This type of interaction is completely different from the way we previously interacted with our friends. I used to use traditional ways of communicating like email and instant messaging to chat to my friends and colleagues. Whenever I found out something new or interesting, I’d send out the link or more probably an attachment to the email and send it to my group of friends. I used forum software to ask technical questions and discuss topics with the online community. Now, I share the link on Twitter or Facebook and I ask my extended network of friends if they have the answer to my questions. I use email distribution lists or forum software as a last resort. How times have changed’and social networking sites have enabled that change for me.

Documents can now be found when you search for terms that are relevant to you.

Users now decide how documents are classified or tagged on the web.

These tags, keywords relating to the document or web page, can be grouped together in a ‘tag cloud‘. A tag cloud is a collection of keywords on a web page indicating which keywords have been marked by more people as relevant descriptions of the document. These tag categories, where the same term was used by several people, started to rise in prominence in the form of tag clouds, where more popular tags appear in larger font sizes. Other users can then see which tag name has been classified by the largest number of community members and can use the new tag name. This collaboration encourages new forms of page grouping as the new type of user generated taxonomy emerges.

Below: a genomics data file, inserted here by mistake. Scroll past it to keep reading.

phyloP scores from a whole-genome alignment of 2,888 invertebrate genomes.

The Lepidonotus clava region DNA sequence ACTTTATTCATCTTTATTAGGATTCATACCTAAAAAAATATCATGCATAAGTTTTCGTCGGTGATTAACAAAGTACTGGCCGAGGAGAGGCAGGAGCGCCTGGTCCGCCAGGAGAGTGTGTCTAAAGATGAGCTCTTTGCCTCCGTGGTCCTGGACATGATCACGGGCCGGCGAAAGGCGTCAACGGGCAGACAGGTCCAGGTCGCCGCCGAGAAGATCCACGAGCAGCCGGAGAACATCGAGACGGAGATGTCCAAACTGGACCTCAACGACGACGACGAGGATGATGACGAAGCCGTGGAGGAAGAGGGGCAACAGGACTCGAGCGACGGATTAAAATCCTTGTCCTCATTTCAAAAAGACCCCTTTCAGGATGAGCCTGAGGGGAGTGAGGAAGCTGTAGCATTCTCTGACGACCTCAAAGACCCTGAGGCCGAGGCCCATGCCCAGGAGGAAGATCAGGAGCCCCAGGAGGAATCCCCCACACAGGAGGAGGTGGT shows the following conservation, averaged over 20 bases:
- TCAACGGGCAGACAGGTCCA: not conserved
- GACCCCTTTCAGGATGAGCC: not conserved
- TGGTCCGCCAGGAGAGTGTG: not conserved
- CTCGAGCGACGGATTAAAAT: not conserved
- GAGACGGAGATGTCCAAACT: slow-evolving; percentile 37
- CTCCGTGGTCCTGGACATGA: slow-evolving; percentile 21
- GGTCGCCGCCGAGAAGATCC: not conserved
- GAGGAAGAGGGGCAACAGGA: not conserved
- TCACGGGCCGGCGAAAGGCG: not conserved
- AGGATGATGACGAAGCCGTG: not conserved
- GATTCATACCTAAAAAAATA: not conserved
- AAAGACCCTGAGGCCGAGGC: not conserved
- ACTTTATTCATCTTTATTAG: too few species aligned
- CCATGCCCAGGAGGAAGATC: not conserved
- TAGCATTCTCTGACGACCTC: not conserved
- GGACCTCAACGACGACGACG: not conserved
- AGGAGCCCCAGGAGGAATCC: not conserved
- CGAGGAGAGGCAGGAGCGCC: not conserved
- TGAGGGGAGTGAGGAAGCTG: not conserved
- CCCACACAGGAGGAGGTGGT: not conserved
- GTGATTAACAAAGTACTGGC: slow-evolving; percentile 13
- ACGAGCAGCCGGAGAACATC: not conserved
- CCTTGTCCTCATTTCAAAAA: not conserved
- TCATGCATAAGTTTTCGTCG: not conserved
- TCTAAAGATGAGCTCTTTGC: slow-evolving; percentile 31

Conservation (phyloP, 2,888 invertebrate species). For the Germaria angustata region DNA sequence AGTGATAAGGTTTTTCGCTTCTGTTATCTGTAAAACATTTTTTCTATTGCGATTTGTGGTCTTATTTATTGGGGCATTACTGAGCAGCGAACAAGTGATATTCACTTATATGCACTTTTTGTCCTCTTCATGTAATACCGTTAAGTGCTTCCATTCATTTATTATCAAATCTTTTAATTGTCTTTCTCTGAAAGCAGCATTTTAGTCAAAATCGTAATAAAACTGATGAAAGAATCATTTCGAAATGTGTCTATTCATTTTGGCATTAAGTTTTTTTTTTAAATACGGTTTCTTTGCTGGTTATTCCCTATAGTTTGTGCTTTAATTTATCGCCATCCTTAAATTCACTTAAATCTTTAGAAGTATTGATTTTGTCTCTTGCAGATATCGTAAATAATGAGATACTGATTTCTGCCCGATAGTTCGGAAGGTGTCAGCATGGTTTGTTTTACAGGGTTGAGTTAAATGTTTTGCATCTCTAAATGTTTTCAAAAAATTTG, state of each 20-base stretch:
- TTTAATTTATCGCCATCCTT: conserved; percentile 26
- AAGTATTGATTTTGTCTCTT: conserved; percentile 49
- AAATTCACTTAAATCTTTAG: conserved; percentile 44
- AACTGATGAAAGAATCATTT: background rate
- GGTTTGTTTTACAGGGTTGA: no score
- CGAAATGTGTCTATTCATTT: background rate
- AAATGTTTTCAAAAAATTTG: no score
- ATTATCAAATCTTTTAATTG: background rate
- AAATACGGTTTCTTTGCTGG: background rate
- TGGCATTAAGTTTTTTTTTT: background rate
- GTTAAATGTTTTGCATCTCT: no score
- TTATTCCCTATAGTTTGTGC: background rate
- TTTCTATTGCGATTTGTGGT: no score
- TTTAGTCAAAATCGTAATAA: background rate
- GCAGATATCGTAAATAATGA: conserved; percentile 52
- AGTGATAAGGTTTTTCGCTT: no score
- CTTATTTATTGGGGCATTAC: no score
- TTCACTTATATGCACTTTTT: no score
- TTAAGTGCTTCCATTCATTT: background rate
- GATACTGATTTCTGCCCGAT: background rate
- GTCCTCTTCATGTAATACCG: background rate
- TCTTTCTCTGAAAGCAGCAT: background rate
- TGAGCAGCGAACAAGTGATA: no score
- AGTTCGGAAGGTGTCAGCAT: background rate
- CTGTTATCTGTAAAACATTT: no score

Figure 3.4 Tag cloud from my blog,

The tag cloud in Figure 3.4 was taken from my blog at It’s easy to see the sort of words I use more often than others in my recent blog entries.

There has been an increase in collaborative technologies that support real-time interactions and user-generated content. Instead of the traditional taxonomy we now have the concept of the folksonomy.

A folksonomy is something that is classified by ‘the folks‘ instead of an unnamed project team who follow a formal structure for classifying documents.

Folksonomies started to appear as users’ tagged content on web pages and assigned categories that were relevant to them. I might classify a topic on the web by a completely different term than you. For example, you might have tagged the story about the Icelandic volcano eruption as ’air travel disruption’, whereas I might tag the same eruption as a ’pyroclastic flow’. Others may tag the same eruption with different terms.

This collaborative approach means that anyone can release a partially finished application onto the web, and due to the efforts and feedback of the many, the application can evolve with active participants throughout the development process. This is a fundamental shift in the way that large companies produce software. Their software development cycles were just not agile enough to cope with this level of interaction.

In the world of Web 2.0, applications are developed with massive amounts of input and collaboration from the online community.

With the potential for a whole world of beta testers collaborating with the application developer, the potential in the industry for disruption is huge. The development teams are now participants in an ongoing cyclical process in which the beta testers use the software and offer feedback. Now with careful co-ordination the developers can listen to feedback from their end users, ordinary folks like you and me. They can redesign and develop that software, improve it with iterations of the code, asking for feedback from people like us and bringing the software closer to the needs and requirements of the users.